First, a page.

In the world, 3.3 million deaths occur every year due to harmful use of alcohol; this represents 5.9% of all deaths. Ethanol metabolites’ production and their post-translation modification are one of the proposed mechanisms that lead to neuronal toxicity. The projected neurochemical changes in chronic alcohol drinkers may be due to an imbalance between excitatory and inhibitory neurotransmitters. Interaction of alcohol with GABA and glutamate receptors (NMDA and AMPA) resulted in diverse adaptive changes in gene expression through neuronal pathways leading to alcohol toxicity. Alcohol consumption in an individual leads to biochemical changes that are correlated with complex inflammatory signaling pathways such as phosphorylation of proteins, synthesis of nitric oxide (NO), NF-kappaB and MAP kinase pathways in certain regions of the brain. Ethanol exposure activates neurons and microglial cells that lead to release of neuroimmune factors like high-mobility group box 1 (HMGB1), toll-like receptor 4 (TLR4) and certain cytokines involved in immune responses leading to neuroimmune signaling in the brain. Epigenetic modification of DNA and histones may lead to neuronal gene expression, thus regulating ethanol toxicity. Researchers attempt to modulate therapies that can help to foil alcohol toxicity and support the development of original neuronal cells that have been injured or degenerated by alcohol exposure.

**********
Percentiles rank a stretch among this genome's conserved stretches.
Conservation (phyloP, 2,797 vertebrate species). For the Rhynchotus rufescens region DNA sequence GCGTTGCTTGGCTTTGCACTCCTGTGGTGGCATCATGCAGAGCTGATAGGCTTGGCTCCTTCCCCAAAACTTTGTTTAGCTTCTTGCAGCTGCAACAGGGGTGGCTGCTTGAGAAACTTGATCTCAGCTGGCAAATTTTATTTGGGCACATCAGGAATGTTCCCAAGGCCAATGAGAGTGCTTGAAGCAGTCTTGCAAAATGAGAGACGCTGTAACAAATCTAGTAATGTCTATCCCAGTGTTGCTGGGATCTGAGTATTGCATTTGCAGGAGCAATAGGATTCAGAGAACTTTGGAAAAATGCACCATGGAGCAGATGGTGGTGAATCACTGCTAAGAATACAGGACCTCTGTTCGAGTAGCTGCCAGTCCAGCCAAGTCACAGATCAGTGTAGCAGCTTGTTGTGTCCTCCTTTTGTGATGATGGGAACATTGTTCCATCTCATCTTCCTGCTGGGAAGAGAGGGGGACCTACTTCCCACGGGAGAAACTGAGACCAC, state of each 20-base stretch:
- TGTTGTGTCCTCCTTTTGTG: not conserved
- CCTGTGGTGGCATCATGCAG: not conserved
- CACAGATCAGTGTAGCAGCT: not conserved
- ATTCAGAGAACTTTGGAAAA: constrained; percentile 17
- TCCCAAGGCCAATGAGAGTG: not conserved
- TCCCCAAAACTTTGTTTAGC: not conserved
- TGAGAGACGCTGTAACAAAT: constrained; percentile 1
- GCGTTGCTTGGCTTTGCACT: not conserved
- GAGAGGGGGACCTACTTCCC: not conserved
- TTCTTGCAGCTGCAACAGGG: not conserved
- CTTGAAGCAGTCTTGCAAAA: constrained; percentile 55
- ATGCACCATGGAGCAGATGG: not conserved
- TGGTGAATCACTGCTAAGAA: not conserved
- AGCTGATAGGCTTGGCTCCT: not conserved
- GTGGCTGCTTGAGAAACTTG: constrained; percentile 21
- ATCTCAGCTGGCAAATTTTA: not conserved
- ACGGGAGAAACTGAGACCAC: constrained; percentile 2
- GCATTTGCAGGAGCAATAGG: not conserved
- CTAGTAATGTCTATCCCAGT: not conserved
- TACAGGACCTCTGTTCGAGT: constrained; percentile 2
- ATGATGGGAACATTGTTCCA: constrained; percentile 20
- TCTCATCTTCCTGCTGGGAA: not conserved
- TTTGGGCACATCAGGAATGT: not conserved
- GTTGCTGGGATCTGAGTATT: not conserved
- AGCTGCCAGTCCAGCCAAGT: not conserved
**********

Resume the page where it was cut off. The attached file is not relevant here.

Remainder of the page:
Part of the book: Drug Addiction